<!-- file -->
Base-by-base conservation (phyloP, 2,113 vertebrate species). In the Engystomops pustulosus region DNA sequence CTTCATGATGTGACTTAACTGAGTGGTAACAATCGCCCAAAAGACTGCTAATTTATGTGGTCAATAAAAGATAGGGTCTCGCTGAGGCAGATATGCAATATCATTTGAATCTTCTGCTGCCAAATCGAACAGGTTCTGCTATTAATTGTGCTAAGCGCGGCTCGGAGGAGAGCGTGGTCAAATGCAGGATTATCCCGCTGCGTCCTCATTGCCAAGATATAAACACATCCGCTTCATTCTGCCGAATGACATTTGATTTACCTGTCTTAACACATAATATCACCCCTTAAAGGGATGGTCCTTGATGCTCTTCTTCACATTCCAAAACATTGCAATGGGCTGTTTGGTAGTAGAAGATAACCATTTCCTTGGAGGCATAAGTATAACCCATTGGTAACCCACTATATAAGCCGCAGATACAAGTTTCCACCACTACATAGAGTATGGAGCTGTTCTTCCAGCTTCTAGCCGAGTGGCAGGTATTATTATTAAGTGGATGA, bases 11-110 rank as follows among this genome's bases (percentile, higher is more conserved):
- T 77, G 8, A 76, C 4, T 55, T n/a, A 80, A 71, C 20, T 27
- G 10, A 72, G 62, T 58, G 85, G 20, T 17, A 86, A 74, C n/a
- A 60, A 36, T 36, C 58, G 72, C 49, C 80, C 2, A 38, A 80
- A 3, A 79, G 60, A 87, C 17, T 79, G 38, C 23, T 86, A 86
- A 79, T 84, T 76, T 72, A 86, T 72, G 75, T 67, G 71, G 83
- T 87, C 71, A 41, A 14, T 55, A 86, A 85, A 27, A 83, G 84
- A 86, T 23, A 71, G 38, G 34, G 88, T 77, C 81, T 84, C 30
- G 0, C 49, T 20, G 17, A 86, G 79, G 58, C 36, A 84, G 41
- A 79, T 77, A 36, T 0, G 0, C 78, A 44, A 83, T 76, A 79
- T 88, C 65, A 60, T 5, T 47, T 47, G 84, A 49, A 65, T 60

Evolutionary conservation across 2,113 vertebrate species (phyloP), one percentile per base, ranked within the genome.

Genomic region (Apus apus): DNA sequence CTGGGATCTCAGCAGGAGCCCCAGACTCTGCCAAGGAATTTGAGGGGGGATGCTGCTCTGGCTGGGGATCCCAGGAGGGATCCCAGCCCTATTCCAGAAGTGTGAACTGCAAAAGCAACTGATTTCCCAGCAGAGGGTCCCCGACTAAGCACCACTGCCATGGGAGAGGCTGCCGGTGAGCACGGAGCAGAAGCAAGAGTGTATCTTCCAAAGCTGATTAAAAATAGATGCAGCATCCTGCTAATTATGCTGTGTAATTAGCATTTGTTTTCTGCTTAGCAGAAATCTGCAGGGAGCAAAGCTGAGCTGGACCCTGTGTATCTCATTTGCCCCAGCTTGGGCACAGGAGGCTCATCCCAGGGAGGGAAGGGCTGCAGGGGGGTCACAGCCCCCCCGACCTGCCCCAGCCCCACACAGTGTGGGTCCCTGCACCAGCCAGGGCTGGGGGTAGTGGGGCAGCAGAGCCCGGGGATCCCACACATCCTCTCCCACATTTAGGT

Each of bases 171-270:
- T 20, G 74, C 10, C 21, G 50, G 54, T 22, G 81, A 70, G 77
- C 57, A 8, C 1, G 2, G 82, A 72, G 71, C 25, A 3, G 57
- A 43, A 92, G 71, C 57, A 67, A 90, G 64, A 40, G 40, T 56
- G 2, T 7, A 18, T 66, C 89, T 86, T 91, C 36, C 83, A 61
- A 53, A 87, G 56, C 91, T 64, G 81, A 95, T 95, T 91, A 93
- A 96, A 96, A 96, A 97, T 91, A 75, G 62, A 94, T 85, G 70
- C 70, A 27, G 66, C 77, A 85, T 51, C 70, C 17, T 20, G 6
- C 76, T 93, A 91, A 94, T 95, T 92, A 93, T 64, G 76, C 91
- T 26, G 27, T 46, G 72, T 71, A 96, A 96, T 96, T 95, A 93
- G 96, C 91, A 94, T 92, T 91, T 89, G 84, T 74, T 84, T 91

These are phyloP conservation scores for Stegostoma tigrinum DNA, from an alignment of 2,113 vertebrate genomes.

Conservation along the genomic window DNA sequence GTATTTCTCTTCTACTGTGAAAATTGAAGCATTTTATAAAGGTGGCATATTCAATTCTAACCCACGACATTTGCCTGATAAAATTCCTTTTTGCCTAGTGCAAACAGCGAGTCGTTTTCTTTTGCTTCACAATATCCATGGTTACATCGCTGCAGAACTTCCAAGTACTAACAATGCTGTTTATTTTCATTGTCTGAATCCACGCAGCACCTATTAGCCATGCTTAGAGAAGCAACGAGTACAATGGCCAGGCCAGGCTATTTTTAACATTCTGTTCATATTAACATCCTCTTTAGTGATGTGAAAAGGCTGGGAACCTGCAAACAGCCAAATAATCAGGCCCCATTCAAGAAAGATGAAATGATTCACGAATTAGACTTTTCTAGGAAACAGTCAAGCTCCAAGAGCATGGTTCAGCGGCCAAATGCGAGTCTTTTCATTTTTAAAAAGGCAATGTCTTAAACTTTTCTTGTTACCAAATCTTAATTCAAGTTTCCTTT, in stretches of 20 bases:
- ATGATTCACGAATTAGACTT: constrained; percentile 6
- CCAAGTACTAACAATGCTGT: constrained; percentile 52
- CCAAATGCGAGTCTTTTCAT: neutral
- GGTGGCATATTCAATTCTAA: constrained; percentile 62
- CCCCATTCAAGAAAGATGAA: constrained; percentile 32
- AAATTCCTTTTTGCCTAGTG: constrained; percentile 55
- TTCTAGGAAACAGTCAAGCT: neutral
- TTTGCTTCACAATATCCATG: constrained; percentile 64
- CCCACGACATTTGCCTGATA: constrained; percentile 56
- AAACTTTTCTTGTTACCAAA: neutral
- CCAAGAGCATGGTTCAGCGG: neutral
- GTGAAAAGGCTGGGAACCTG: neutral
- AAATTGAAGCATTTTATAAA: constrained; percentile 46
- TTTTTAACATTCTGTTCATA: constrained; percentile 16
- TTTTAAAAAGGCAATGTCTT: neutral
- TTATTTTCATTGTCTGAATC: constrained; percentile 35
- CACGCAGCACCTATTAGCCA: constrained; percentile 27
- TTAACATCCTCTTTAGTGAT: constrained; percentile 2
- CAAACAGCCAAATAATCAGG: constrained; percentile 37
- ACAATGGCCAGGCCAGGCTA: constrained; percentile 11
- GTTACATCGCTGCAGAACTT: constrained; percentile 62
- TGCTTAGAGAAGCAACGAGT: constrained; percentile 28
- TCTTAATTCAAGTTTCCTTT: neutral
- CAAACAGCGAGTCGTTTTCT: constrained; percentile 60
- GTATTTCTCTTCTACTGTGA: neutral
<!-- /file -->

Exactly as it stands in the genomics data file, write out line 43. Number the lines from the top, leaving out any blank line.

- CACGCAGCACCTATTAGCCA: constrained; percentile 27